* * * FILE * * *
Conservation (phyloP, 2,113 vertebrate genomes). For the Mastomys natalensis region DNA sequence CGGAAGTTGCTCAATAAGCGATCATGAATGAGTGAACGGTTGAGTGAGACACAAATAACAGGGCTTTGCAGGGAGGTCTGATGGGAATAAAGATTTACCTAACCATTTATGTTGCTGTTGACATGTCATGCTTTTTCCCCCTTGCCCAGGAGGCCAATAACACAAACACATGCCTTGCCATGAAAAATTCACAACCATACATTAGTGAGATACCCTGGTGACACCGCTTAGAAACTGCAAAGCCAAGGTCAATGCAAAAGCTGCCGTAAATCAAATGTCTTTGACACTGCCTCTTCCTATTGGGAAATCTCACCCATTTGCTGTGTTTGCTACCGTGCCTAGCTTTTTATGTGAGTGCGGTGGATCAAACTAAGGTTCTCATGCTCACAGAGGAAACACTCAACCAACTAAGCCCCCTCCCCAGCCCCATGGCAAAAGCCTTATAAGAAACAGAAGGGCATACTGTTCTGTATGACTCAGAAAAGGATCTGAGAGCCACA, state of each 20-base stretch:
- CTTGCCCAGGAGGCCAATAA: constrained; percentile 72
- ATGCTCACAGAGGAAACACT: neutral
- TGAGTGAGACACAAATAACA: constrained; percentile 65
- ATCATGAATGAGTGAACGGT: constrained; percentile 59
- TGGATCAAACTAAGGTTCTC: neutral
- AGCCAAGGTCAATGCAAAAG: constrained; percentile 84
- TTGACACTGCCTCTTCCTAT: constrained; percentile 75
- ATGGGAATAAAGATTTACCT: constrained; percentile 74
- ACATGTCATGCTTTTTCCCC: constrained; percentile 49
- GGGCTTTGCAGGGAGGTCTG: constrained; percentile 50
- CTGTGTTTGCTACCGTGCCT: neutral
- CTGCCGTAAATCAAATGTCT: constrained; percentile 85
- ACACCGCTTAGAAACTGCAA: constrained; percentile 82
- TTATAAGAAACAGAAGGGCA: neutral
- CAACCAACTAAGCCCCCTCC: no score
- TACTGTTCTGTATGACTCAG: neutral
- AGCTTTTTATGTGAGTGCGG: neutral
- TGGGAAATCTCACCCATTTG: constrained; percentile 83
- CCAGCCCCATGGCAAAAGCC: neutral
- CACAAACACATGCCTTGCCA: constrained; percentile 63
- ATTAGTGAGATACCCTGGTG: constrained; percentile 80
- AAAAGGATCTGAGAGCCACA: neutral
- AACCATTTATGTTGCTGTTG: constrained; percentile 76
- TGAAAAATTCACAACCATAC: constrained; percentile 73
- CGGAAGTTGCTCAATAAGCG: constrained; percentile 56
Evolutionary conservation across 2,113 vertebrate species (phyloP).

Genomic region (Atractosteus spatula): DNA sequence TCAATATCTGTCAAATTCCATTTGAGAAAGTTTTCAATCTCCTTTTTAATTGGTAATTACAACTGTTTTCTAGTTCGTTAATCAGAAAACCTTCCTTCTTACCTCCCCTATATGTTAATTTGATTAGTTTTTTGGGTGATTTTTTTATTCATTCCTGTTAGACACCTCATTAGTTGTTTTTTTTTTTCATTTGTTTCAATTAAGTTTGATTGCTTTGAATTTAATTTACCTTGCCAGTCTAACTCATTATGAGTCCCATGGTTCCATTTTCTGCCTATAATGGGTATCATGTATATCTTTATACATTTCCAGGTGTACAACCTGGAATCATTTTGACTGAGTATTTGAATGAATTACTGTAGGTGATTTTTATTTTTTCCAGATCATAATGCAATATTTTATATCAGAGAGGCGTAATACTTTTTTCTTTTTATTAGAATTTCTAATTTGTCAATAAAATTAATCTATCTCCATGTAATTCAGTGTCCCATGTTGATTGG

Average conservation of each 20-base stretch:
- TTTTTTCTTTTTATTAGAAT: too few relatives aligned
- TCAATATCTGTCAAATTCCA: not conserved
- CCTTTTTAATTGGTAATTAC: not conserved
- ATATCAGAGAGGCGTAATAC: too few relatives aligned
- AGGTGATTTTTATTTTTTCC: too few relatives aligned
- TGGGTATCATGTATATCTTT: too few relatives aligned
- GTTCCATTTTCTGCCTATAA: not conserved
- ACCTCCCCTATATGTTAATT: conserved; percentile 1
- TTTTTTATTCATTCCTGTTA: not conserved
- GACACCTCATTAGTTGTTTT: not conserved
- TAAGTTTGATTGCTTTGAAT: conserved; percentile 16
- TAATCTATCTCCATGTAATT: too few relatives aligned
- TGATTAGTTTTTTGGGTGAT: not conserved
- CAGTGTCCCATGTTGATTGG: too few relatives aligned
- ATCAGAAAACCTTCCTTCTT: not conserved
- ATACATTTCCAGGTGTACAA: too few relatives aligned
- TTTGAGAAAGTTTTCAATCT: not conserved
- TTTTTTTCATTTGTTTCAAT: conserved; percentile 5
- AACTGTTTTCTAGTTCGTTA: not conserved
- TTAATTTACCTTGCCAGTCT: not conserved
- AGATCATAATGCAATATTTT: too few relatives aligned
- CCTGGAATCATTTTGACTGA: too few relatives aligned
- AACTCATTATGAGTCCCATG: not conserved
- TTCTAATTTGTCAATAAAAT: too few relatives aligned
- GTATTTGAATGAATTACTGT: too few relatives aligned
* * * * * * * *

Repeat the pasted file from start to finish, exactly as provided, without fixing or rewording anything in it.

Conservation (phyloP, 2,113 vertebrate genomes). For the Mastomys natalensis region DNA sequence CGGAAGTTGCTCAATAAGCGATCATGAATGAGTGAACGGTTGAGTGAGACACAAATAACAGGGCTTTGCAGGGAGGTCTGATGGGAATAAAGATTTACCTAACCATTTATGTTGCTGTTGACATGTCATGCTTTTTCCCCCTTGCCCAGGAGGCCAATAACACAAACACATGCCTTGCCATGAAAAATTCACAACCATACATTAGTGAGATACCCTGGTGACACCGCTTAGAAACTGCAAAGCCAAGGTCAATGCAAAAGCTGCCGTAAATCAAATGTCTTTGACACTGCCTCTTCCTATTGGGAAATCTCACCCATTTGCTGTGTTTGCTACCGTGCCTAGCTTTTTATGTGAGTGCGGTGGATCAAACTAAGGTTCTCATGCTCACAGAGGAAACACTCAACCAACTAAGCCCCCTCCCCAGCCCCATGGCAAAAGCCTTATAAGAAACAGAAGGGCATACTGTTCTGTATGACTCAGAAAAGGATCTGAGAGCCACA, state of each 20-base stretch:
- CTTGCCCAGGAGGCCAATAA: constrained; percentile 72
- ATGCTCACAGAGGAAACACT: neutral
- TGAGTGAGACACAAATAACA: constrained; percentile 65
- ATCATGAATGAGTGAACGGT: constrained; percentile 59
- TGGATCAAACTAAGGTTCTC: neutral
- AGCCAAGGTCAATGCAAAAG: constrained; percentile 84
- TTGACACTGCCTCTTCCTAT: constrained; percentile 75
- ATGGGAATAAAGATTTACCT: constrained; percentile 74
- ACATGTCATGCTTTTTCCCC: constrained; percentile 49
- GGGCTTTGCAGGGAGGTCTG: constrained; percentile 50
- CTGTGTTTGCTACCGTGCCT: neutral
- CTGCCGTAAATCAAATGTCT: constrained; percentile 85
- ACACCGCTTAGAAACTGCAA: constrained; percentile 82
- TTATAAGAAACAGAAGGGCA: neutral
- CAACCAACTAAGCCCCCTCC: no score
- TACTGTTCTGTATGACTCAG: neutral
- AGCTTTTTATGTGAGTGCGG: neutral
- TGGGAAATCTCACCCATTTG: constrained; percentile 83
- CCAGCCCCATGGCAAAAGCC: neutral
- CACAAACACATGCCTTGCCA: constrained; percentile 63
- ATTAGTGAGATACCCTGGTG: constrained; percentile 80
- AAAAGGATCTGAGAGCCACA: neutral
- AACCATTTATGTTGCTGTTG: constrained; percentile 76
- TGAAAAATTCACAACCATAC: constrained; percentile 73
- CGGAAGTTGCTCAATAAGCG: constrained; percentile 56
Evolutionary conservation across 2,113 vertebrate species (phyloP).

Genomic region (Atractosteus spatula): DNA sequence TCAATATCTGTCAAATTCCATTTGAGAAAGTTTTCAATCTCCTTTTTAATTGGTAATTACAACTGTTTTCTAGTTCGTTAATCAGAAAACCTTCCTTCTTACCTCCCCTATATGTTAATTTGATTAGTTTTTTGGGTGATTTTTTTATTCATTCCTGTTAGACACCTCATTAGTTGTTTTTTTTTTTCATTTGTTTCAATTAAGTTTGATTGCTTTGAATTTAATTTACCTTGCCAGTCTAACTCATTATGAGTCCCATGGTTCCATTTTCTGCCTATAATGGGTATCATGTATATCTTTATACATTTCCAGGTGTACAACCTGGAATCATTTTGACTGAGTATTTGAATGAATTACTGTAGGTGATTTTTATTTTTTCCAGATCATAATGCAATATTTTATATCAGAGAGGCGTAATACTTTTTTCTTTTTATTAGAATTTCTAATTTGTCAATAAAATTAATCTATCTCCATGTAATTCAGTGTCCCATGTTGATTGG

Average conservation of each 20-base stretch:
- TTTTTTCTTTTTATTAGAAT: too few relatives aligned
- TCAATATCTGTCAAATTCCA: not conserved
- CCTTTTTAATTGGTAATTAC: not conserved
- ATATCAGAGAGGCGTAATAC: too few relatives aligned
- AGGTGATTTTTATTTTTTCC: too few relatives aligned
- TGGGTATCATGTATATCTTT: too few relatives aligned
- GTTCCATTTTCTGCCTATAA: not conserved
- ACCTCCCCTATATGTTAATT: conserved; percentile 1
- TTTTTTATTCATTCCTGTTA: not conserved
- GACACCTCATTAGTTGTTTT: not conserved
- TAAGTTTGATTGCTTTGAAT: conserved; percentile 16
- TAATCTATCTCCATGTAATT: too few relatives aligned
- TGATTAGTTTTTTGGGTGAT: not conserved
- CAGTGTCCCATGTTGATTGG: too few relatives aligned
- ATCAGAAAACCTTCCTTCTT: not conserved
- ATACATTTCCAGGTGTACAA: too few relatives aligned
- TTTGAGAAAGTTTTCAATCT: not conserved
- TTTTTTTCATTTGTTTCAAT: conserved; percentile 5
- AACTGTTTTCTAGTTCGTTA: not conserved
- TTAATTTACCTTGCCAGTCT: not conserved
- AGATCATAATGCAATATTTT: too few relatives aligned
- CCTGGAATCATTTTGACTGA: too few relatives aligned
- AACTCATTATGAGTCCCATG: not conserved
- TTCTAATTTGTCAATAAAAT: too few relatives aligned
- GTATTTGAATGAATTACTGT: too few relatives aligned